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Tip: To sort articles by year…

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After you perform a search, you can sort the articles by Year. This will rearrange the results of your search chronologically, displaying the earliest published articles first. This feature is useful to trace the development of a specific psychoanalytic concept through time.

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(1956). American Journal of Orthopsychiatry. XXV, 1955: Therapeutic Play Techniques—A Symposium, 1954. Pp. 574-626.. Psychoanal Q., 25:620-621.
Psychoanalytic Electronic Publishing: American Journal of Orthopsychiatry. XXV, 1955: Therapeutic Play Techniques—A Symposium, 1954. Pp. 574-626.

(1956). Psychoanalytic Quarterly, 25:620-621

American Journal of Orthopsychiatry. XXV, 1955: Therapeutic Play Techniques—A Symposium, 1954. Pp. 574-626.

Dr. Lawrence K. Frank describes the process whereby the child relinquishes direct relations with the world of things and events and learns to live in a world defined by parents in terms of what it may and may not do. The child must learn to do this autonomously when not under adult supervision. Play is the child's way of exploring and experimenting while it establishes relations with the world and itself. Early patterns persist while it learns new ones to replace them. Likewise in play it attempts to resolve its problems and conflicts. The child soon learns to guard its speech, but will usually expose its fantasies and feelings in play. The degree to which the child can utilize symbols in play reveals its capacity for using adult ideas and concepts and symbols, and its ability

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to sustain and defer the release of tensions. Children's play has two alternating phases: activities of an imaginative dramatic character using available objects and demanding adult participation; and the playing out of 'idiomatic' individual perceptions and activities. Children need order and clearly stated boundaries to build their private worlds and accept our patterns of conduct, with permission to react emotionally while they gradually achieve more stable relations with the world.

In Play Techniques and the Integrative Process, Joseph C. Solomon observes that in work with children especially we must take into consideration the current situations that are still causing pain and anxiety. Play can reveal much of the forces impinging upon the child, and the disruptions of play or repetitive play show the current disturbing situations. Play permits enjoyment of pleasures and release of rage caused by frustrations of instinctual pleasure. The child can be relieved of the intensity of its sadistic tendencies by directing them onto a plaything. Abreaction and ventilation of such feelings are therapeutically useful. The child feels better when it can express its feelings, but real crystallization of the ego does not occur until the child can express itself at home and be satisfied with the outcome. 'Secondary integration' in play therapy can be facilitated by the therapist who may, for example, if at the end of play a parent is violently removed from the scene, suggest that the injured parent be taken to a hospital. The child can then undo the injury. The therapist thus helps the child reconcile two opposed motivations and relieve its tension. Play can also help the child translate archaic percepts into verbal concepts.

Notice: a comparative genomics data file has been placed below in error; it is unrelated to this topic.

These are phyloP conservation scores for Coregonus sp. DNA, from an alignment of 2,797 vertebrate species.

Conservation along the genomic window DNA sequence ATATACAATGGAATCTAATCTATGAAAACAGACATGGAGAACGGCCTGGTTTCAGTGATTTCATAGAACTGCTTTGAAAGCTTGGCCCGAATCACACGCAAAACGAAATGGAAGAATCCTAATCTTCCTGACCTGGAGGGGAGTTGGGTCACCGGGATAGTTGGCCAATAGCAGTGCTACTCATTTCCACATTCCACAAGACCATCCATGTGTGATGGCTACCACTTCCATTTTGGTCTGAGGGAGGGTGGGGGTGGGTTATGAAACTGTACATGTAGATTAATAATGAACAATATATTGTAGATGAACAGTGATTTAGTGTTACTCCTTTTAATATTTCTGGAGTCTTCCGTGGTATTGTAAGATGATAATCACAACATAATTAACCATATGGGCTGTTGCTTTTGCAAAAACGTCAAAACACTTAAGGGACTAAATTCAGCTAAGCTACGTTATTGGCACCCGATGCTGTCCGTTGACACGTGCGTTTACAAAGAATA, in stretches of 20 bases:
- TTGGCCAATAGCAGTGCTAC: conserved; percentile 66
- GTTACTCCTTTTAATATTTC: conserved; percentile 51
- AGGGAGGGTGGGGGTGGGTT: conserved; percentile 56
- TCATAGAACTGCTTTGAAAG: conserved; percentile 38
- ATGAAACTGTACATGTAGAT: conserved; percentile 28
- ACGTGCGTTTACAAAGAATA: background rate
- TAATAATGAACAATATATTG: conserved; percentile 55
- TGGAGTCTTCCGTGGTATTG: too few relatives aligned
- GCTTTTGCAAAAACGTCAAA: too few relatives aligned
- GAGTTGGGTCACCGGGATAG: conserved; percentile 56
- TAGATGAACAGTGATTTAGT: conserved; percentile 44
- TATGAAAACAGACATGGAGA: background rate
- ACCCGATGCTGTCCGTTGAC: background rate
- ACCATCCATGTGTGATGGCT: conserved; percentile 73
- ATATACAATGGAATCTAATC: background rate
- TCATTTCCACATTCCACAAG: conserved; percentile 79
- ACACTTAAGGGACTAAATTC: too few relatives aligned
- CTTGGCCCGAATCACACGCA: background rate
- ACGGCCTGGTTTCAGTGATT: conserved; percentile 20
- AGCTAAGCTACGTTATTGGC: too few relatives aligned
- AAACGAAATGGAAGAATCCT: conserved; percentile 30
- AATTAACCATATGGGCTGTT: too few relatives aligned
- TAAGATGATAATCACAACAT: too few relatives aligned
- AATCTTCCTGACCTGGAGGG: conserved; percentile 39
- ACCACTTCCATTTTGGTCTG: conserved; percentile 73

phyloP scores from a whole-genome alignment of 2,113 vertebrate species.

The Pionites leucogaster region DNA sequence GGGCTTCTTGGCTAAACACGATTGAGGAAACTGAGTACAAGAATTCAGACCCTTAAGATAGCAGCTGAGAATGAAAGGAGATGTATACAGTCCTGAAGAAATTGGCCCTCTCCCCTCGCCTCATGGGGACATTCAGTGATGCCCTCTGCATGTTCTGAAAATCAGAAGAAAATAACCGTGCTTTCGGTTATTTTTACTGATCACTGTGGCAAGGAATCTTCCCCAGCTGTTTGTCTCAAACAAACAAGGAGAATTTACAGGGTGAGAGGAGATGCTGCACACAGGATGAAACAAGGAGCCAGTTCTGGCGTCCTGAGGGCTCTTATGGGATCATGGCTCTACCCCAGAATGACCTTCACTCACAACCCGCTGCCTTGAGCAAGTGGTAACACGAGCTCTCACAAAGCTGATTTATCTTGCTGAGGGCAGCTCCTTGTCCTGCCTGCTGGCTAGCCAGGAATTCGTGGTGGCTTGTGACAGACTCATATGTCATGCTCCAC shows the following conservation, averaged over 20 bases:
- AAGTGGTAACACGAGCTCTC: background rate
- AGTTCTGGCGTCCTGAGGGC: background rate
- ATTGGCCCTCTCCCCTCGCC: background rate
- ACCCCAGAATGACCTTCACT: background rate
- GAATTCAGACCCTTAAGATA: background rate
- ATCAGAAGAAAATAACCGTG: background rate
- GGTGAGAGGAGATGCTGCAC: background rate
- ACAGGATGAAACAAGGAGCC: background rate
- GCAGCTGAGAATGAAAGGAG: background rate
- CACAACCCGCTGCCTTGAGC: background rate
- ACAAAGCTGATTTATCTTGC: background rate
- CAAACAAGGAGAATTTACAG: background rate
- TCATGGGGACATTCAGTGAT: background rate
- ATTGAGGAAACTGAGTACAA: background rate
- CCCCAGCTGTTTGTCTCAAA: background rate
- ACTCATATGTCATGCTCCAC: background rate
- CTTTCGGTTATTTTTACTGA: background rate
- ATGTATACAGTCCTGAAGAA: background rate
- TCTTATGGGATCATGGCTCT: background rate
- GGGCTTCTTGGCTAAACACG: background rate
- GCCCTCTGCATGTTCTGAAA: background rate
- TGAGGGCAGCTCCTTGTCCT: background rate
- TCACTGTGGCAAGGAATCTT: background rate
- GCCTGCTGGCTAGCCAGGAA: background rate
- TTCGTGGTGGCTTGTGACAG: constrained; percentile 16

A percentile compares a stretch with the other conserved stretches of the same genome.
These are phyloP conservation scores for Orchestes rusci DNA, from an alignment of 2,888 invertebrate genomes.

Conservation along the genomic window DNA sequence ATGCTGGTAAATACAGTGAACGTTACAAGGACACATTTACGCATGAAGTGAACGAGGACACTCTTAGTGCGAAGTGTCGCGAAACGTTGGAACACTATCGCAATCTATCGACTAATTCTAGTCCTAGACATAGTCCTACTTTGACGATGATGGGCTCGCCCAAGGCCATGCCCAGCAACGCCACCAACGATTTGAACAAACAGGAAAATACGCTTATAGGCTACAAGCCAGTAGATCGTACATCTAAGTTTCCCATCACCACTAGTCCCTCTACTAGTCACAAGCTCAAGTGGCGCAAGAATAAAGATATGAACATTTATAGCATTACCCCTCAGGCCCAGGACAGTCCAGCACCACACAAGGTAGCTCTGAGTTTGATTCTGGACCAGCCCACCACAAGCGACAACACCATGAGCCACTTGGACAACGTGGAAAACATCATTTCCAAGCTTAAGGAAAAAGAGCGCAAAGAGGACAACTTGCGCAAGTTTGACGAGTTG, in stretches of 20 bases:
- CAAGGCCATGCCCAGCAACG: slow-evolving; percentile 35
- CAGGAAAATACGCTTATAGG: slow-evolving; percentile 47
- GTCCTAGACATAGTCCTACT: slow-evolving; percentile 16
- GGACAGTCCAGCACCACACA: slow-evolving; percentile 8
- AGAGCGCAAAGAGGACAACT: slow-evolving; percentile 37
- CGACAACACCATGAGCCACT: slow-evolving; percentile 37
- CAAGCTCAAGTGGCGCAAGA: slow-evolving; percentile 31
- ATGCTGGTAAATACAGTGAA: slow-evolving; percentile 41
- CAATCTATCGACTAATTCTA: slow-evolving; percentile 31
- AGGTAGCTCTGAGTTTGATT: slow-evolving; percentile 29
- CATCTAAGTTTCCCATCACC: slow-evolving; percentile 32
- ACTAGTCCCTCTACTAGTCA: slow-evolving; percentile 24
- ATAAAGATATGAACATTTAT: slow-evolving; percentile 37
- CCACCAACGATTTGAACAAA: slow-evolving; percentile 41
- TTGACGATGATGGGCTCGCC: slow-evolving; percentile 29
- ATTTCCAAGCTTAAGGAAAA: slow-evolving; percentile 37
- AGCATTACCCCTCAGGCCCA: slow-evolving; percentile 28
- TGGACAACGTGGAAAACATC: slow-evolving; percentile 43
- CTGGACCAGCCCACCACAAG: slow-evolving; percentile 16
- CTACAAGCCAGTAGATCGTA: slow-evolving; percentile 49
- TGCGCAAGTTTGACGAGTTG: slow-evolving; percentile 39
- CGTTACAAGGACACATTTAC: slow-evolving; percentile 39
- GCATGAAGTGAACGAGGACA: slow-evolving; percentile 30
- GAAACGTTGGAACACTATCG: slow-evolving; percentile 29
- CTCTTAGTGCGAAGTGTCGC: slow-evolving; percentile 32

Dr. Gove Hambidge describes 'structured play therapy', in which the therapist sets up tableaux such as a new baby at the mother's breast or punishment by elders. This therapy is more specific and avoids hours of diffuse, useless activity. The therapist must consider the child's integrative capacity in the face of strong affect, the degree to which the play is frightening, and the capacity of the child's parents and others to cope with its change in behavior under treatment. The method is not used if the child makes adequate progress with the use of spontaneous play or discussion. It is important for the therapist to know when to insist on structured play in the face of resistance of the patient; he may avoid doing so unnecessarily. No type of play is introduced unless there is evidence that its use will help to resolve the problem for which the child's treatment was undertaken. Structured play is always followed by free play. The patient is discharged at the time when he has had greatest therapeutic benefit.

Virginia M. Axline, in a paper on Play Therapy Procedures and Results, discusses what happens in psychotherapy. The child learns how it can function for itself. The child may be unable to communicate many of its thoughts; too much insistence on finding out everything may destroy entirely communication and rapport between therapist and child.

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Article Citation

(1956). American Journal of Orthopsychiatry. XXV, 1955. Psychoanal. Q., 25:620-621

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